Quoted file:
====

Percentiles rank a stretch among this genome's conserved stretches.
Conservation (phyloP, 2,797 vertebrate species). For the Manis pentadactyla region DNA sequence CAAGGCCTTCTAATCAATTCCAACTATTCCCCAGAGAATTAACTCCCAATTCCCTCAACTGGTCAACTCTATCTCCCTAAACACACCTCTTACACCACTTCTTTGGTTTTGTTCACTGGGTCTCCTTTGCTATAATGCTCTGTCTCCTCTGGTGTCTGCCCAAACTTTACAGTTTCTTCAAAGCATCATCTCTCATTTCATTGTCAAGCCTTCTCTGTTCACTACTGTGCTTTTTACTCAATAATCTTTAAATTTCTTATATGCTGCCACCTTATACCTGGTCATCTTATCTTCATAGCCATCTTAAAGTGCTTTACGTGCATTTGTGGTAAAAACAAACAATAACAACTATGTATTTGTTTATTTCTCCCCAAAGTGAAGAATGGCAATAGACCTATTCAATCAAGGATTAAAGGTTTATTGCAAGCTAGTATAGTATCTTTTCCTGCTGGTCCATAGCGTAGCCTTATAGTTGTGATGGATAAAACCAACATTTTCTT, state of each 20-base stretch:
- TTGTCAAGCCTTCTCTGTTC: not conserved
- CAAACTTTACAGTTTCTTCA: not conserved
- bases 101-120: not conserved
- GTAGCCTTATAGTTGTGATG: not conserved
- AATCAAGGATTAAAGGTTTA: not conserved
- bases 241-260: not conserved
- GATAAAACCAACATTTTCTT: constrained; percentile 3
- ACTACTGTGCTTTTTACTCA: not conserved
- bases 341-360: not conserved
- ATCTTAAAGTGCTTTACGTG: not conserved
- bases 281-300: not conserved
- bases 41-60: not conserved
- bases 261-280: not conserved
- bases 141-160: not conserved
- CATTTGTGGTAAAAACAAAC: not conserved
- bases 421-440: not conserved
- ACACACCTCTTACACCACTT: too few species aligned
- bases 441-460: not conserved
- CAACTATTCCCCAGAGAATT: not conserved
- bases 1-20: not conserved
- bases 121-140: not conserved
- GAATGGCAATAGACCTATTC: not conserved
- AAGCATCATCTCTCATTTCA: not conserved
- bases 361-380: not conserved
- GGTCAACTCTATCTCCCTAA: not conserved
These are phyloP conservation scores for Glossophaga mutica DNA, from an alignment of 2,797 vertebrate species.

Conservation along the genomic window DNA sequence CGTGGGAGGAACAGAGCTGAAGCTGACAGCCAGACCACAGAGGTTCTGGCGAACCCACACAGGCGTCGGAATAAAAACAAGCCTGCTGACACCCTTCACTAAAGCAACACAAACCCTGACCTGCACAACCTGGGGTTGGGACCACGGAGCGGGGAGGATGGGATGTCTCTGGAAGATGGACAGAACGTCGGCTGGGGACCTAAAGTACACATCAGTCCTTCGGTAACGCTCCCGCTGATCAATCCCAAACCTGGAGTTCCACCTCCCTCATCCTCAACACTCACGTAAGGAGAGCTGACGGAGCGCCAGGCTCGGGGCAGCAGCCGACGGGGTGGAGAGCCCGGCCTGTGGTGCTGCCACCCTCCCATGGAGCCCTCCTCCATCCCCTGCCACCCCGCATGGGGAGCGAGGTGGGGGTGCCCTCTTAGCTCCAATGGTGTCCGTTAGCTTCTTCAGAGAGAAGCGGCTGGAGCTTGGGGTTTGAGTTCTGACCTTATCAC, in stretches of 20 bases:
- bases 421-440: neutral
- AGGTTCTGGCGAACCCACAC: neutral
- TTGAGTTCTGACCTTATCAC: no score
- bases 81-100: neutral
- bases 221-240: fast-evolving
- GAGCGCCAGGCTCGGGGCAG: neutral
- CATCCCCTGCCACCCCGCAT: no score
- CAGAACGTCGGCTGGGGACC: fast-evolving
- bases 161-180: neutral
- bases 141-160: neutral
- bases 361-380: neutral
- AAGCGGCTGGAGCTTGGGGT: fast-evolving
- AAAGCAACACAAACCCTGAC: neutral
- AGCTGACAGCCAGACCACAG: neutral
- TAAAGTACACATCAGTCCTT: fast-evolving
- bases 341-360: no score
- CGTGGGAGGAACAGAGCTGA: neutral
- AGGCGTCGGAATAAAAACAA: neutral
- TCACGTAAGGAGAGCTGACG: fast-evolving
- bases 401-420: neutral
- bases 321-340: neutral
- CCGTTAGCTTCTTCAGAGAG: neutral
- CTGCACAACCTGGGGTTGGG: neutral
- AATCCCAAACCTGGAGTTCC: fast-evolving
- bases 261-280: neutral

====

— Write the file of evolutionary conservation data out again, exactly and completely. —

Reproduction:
Percentiles rank a stretch among this genome's conserved stretches.
Conservation (phyloP, 2,797 vertebrate species). For the Manis pentadactyla region DNA sequence CAAGGCCTTCTAATCAATTCCAACTATTCCCCAGAGAATTAACTCCCAATTCCCTCAACTGGTCAACTCTATCTCCCTAAACACACCTCTTACACCACTTCTTTGGTTTTGTTCACTGGGTCTCCTTTGCTATAATGCTCTGTCTCCTCTGGTGTCTGCCCAAACTTTACAGTTTCTTCAAAGCATCATCTCTCATTTCATTGTCAAGCCTTCTCTGTTCACTACTGTGCTTTTTACTCAATAATCTTTAAATTTCTTATATGCTGCCACCTTATACCTGGTCATCTTATCTTCATAGCCATCTTAAAGTGCTTTACGTGCATTTGTGGTAAAAACAAACAATAACAACTATGTATTTGTTTATTTCTCCCCAAAGTGAAGAATGGCAATAGACCTATTCAATCAAGGATTAAAGGTTTATTGCAAGCTAGTATAGTATCTTTTCCTGCTGGTCCATAGCGTAGCCTTATAGTTGTGATGGATAAAACCAACATTTTCTT, state of each 20-base stretch:
- TTGTCAAGCCTTCTCTGTTC: not conserved
- CAAACTTTACAGTTTCTTCA: not conserved
- bases 101-120: not conserved
- GTAGCCTTATAGTTGTGATG: not conserved
- AATCAAGGATTAAAGGTTTA: not conserved
- bases 241-260: not conserved
- GATAAAACCAACATTTTCTT: constrained; percentile 3
- ACTACTGTGCTTTTTACTCA: not conserved
- bases 341-360: not conserved
- ATCTTAAAGTGCTTTACGTG: not conserved
- bases 281-300: not conserved
- bases 41-60: not conserved
- bases 261-280: not conserved
- bases 141-160: not conserved
- CATTTGTGGTAAAAACAAAC: not conserved
- bases 421-440: not conserved
- ACACACCTCTTACACCACTT: too few species aligned
- bases 441-460: not conserved
- CAACTATTCCCCAGAGAATT: not conserved
- bases 1-20: not conserved
- bases 121-140: not conserved
- GAATGGCAATAGACCTATTC: not conserved
- AAGCATCATCTCTCATTTCA: not conserved
- bases 361-380: not conserved
- GGTCAACTCTATCTCCCTAA: not conserved
These are phyloP conservation scores for Glossophaga mutica DNA, from an alignment of 2,797 vertebrate species.

Conservation along the genomic window DNA sequence CGTGGGAGGAACAGAGCTGAAGCTGACAGCCAGACCACAGAGGTTCTGGCGAACCCACACAGGCGTCGGAATAAAAACAAGCCTGCTGACACCCTTCACTAAAGCAACACAAACCCTGACCTGCACAACCTGGGGTTGGGACCACGGAGCGGGGAGGATGGGATGTCTCTGGAAGATGGACAGAACGTCGGCTGGGGACCTAAAGTACACATCAGTCCTTCGGTAACGCTCCCGCTGATCAATCCCAAACCTGGAGTTCCACCTCCCTCATCCTCAACACTCACGTAAGGAGAGCTGACGGAGCGCCAGGCTCGGGGCAGCAGCCGACGGGGTGGAGAGCCCGGCCTGTGGTGCTGCCACCCTCCCATGGAGCCCTCCTCCATCCCCTGCCACCCCGCATGGGGAGCGAGGTGGGGGTGCCCTCTTAGCTCCAATGGTGTCCGTTAGCTTCTTCAGAGAGAAGCGGCTGGAGCTTGGGGTTTGAGTTCTGACCTTATCAC, in stretches of 20 bases:
- bases 421-440: neutral
- AGGTTCTGGCGAACCCACAC: neutral
- TTGAGTTCTGACCTTATCAC: no score
- bases 81-100: neutral
- bases 221-240: fast-evolving
- GAGCGCCAGGCTCGGGGCAG: neutral
- CATCCCCTGCCACCCCGCAT: no score
- CAGAACGTCGGCTGGGGACC: fast-evolving
- bases 161-180: neutral
- bases 141-160: neutral
- bases 361-380: neutral
- AAGCGGCTGGAGCTTGGGGT: fast-evolving
- AAAGCAACACAAACCCTGAC: neutral
- AGCTGACAGCCAGACCACAG: neutral
- TAAAGTACACATCAGTCCTT: fast-evolving
- bases 341-360: no score
- CGTGGGAGGAACAGAGCTGA: neutral
- AGGCGTCGGAATAAAAACAA: neutral
- TCACGTAAGGAGAGCTGACG: fast-evolving
- bases 401-420: neutral
- bases 321-340: neutral
- CCGTTAGCTTCTTCAGAGAG: neutral
- CTGCACAACCTGGGGTTGGG: neutral
- AATCCCAAACCTGGAGTTCC: fast-evolving
- bases 261-280: neutral